After Stanford Sent Brett Hundley Scrambling, How Does the UCLA QB Bounce Back?

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After Stanford Sent Brett Hundley Scrambling, How Does the UCLA QB Bounce Back?

Head coach Jim Mora routinely downplayed growing hype for UCLA sophomore quarterback Brett Hundley. Mora emphasized that Hundley still had much to learn in Pac-12 teleconference calls earlier this season.

It was easy to forget through his torrid start to 2013 that Hundley is still just a sophomore, but the veteran defense of Stanford offered up a reminder on Saturday.

With leading rusher Jordon James out of the lineup, Hundley rushed for a team-high 11 carries and 27 yards. Thirty of came on one play.

Obviously, not all of his carries were designed rushes.

Cardinal pass rushers’ exploitation of a young Bruins offensive line had Hundley scrambling often. He was sacked four times and hurried nine more.

“Stanford did a really good job…not even blitzing per se, but using their front four defensive line,” Hundley told reporters after Saturday’s loss, via the Orange County Register. “I can always help out the [offensive] line and do better…just getting the ball out of my hand.”

He has his first opportunity to really apply lessons from this season to a high-pressure situation when this week, Hundley leads the Bruins into Autzen Stadium against second-ranked Oregon. 

A quicker release than he demonstrated against Stanford is necessary, as the Ducks promise to bring another heavy dose of pass-rush Hundley’s way.

Oregon has 20 sacks on the season, 14th most among Football Bowl Subdivision teams. Defensive coordinator Nick Aliotti dials up pressure from a variety of sources, using zone blitzes to disrupt the opponent.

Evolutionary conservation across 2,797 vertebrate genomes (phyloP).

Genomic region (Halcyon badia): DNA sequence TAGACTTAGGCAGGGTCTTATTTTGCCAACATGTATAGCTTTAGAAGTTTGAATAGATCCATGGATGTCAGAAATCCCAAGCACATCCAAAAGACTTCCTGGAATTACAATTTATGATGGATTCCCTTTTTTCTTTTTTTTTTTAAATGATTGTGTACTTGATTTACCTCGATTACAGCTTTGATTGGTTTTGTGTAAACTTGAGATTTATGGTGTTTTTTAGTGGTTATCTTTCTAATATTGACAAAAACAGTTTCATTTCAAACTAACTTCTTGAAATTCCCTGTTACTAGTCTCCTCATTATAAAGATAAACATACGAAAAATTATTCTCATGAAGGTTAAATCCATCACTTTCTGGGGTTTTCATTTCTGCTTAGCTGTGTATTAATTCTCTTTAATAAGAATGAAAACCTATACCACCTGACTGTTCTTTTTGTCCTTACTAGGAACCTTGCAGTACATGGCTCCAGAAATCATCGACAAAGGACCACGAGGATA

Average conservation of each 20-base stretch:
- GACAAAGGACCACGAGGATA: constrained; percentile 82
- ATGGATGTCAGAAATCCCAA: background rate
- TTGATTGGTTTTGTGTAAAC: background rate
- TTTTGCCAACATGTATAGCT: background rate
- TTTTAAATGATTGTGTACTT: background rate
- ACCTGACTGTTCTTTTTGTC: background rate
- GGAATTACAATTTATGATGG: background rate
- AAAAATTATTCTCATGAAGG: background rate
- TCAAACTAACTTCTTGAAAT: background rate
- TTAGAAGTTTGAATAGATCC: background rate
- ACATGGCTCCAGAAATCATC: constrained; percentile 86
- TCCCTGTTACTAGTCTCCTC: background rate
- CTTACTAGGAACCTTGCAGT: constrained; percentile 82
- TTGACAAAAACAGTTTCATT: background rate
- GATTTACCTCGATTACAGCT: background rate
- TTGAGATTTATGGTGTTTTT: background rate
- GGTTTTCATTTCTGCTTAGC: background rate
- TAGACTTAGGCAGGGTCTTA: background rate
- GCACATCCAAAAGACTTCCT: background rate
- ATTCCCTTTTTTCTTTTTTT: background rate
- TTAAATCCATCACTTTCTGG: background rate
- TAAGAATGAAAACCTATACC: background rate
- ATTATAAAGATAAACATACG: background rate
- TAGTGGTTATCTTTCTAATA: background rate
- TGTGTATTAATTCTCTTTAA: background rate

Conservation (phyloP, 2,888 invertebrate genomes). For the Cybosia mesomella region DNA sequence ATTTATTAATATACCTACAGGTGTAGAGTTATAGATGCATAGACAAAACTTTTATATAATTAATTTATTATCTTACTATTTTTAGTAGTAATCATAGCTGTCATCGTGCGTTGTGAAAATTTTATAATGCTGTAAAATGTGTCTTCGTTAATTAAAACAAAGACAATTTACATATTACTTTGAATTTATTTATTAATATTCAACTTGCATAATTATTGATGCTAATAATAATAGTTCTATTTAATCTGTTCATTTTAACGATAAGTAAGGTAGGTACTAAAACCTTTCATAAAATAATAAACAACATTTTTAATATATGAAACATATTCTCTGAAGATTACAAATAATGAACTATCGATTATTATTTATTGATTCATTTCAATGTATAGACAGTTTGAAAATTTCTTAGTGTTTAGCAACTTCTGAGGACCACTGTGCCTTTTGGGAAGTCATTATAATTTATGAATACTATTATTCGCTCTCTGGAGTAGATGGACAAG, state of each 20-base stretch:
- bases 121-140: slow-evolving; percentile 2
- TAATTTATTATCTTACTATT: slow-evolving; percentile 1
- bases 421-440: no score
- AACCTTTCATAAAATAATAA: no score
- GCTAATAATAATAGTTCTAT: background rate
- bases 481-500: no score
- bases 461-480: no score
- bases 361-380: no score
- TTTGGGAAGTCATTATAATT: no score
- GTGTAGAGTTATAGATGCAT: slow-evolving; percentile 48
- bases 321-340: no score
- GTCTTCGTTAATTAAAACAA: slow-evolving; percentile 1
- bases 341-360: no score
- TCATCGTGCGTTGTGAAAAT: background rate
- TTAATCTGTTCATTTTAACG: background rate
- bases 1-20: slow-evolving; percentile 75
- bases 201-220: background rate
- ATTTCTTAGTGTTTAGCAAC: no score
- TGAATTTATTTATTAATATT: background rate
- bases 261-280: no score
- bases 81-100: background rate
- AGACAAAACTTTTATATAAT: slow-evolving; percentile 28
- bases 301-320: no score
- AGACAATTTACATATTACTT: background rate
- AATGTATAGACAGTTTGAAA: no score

UCLA must counter Oregon’s defensive speed with its own offensive speed, emphasizing more of a nickel-and-dime approach than chasing the big play.

“This offense is built to stay on track, get your yards: Three, four yards or five, then you’ll bust [a big play] here or there,” Hundley said.

The Bruins’ sole touchdown drive last Saturday demonstrated just that.

Hundley led UCLA downfield on 11 plays, attacking the aggressive Cardinal defense with several gains of seven and six yards, which then set up the Bruins for gains of 16 and 14.

Those pickups ultimately positioned UCLA for a scoring play on which Hundley demonstrated what he can do when reacting both quickly and patiently moving from the pocket.

With Stanford bringing six rushers, Hundley rolled left and drew in four Cardinal. That opened a seam for wide receiver Shaquelle Evans, who Hundley found through the traffic.

That play was a prime example of Hundley working with confidence and patience. When he was intercepted looking for Evans on a deep ball earlier in the second half, impatience got the better of the young quarterback.

Pursuing a game-changer in one throw had the opposite intended effect. Hundley telegraphs before throwing into coverage.

Contrast that with a similar play-call that went for six points against Nebraska. He sells a play-action fake and quickly releases to Evans, who beat his defender with no safety deep, as Stanford’s Jordan Richards was on the interception.

The play-fake helps Hundley in the touchdown against Nebraska, and that was certainly an element absent from UCLA’s offense Saturday.

Torian White’s absence also complicates how the Bruins deal with tenacious pressure, but Hundley can aid the offensive line’s efforts with more decisive reaction as plays develop.

 

Kyle Kensing is the Pac-12 Lead Writer for B/R. All quotes were obtained firsthand unless otherwise noted.

Follow Kyle on Twitter: @kensing45.  

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